With droves of people flocking to the beach, the role of the beach lifeguard becomes much more important. According to the United States Lifesaving Association, which certifies open water lifeguards, USLA lifeguards completed a total of 69,070 rescues during 2012, about half of which were rip current rescues. USLA lifeguards also completed a total of 307,893 medical aids during that year.
Today in IPWatchdog’s 2013 Summer Fun series, we’re taking a look at patents that recognize the importance of safety at the pool or beach. A number of patent applications and issued patents published by the U.S. Patent & Trademark Office that we feature in today’s column describe systems and tools to aid lifeguards in their work. One patent application explains a buoy system that can wrangle multiple distressed swimmers and provide them with a flotation line. One issued patent protects a rescue tube with a recessed extension strap for safer use. A second issued patent protects a system of detecting rip tides through computer analysis of video.
Two other documents we’re discussing here create safety systems for swimmers when there are no lifeguards present, or if a lifeguard can’t detect a problem. One issued patent is for an alarm system that sounds if it detects that a swimmer is in danger. Finally, one last issued patent discusses an emergency contact system for putting poolside rescuers who aren’t trained to react to emergencies in touch with emergency personnel.
Once again, it is time to catch up on the news from the pharmaceutical industry. And so, here is the latest monthly compendium in which we attempt to highlight some of the more noteworthy and fascinating news with a focus on the Food and Drug Administration (FDA), preemption and the Supreme Court.
1. FDA to Allow Generic Drugmakers to Update Labeling
The FDA is following through on plans to issue a proposed rule to revise regulations to allow generic drugmakers to update labeling. The rule would update current regulations that prevent generic drugmakers from doing so, even if they become aware of a potential risk not mentioned in labeling. By contrast, brand-name drugamkers can update warnings and precautions on labeling before obtaining FDA approval.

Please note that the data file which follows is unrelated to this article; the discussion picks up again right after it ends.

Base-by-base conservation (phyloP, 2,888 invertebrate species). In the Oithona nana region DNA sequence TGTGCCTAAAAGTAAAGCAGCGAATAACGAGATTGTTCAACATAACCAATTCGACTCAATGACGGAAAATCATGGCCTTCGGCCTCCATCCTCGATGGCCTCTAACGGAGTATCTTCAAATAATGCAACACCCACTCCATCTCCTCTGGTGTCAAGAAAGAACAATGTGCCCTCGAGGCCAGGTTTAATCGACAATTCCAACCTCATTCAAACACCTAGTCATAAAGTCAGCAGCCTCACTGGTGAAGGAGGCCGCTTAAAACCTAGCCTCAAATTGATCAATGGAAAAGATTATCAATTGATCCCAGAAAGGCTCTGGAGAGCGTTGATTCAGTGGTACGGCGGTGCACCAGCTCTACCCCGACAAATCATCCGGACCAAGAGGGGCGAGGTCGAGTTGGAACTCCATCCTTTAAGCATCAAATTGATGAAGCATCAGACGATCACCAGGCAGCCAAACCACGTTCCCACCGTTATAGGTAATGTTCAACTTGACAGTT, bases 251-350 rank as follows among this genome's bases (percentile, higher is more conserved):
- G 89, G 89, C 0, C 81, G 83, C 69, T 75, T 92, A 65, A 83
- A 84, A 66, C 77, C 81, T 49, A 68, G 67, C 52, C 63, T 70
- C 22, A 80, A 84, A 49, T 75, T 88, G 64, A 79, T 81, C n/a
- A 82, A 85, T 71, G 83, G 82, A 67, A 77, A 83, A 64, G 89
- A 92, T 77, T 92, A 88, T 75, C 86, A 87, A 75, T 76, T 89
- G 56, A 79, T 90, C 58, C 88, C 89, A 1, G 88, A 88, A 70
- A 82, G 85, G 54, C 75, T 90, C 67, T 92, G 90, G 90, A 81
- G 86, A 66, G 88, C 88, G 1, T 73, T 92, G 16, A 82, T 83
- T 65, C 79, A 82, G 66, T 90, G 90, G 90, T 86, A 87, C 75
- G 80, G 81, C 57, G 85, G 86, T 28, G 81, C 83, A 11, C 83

The moves comes in response to a US Supreme Court ruling two years ago that generic drugmakers are not required to strengthen product labeling, even when alerted to side effects, so long as the same change has not been made to the labeling for the branded medicine. The decision sparked an outcry that product labeling would be insufficient to warn patients about the risks associated with numerous medications.
The summer months are a great time to enjoy a wide array of outdoor activities, like swimming, running or different types of team sports. However, even just a few hours outside with unprotected skin can create a sunburn that’s not just uncomfortable but possibly damaging.
A person with fair skin can develop a sunburn in 30 minutes, even when the ultraviolet (UV) index is at low levels. However, many don’t protect themselves like they should with clothing and sunblock lotion. In fact, a study conducted by Macmillan Cancer Support found that 40 percent of those in Britain that sunbathe for a tan purposefully continue until they’ve gotten a sunburn, even when many know that this increases their risk of contracting skin cancer.
Today in IPWatchdog’s Summer Fun series, we’re looking at a series of patent applications and issued patents protecting systems of improving protections from UV radiation. A number of these documents regard new systems of determining unsafe levels of radiation. One patent application has been filed to protect an apparatus that detects the level of sunburn developing on a person’s skin. Another application protects a reactive dye that changes color to indicate UV radiation levels. An issued patent protects a test strip kit that can also indicate unsafe UV levels prior to going outside.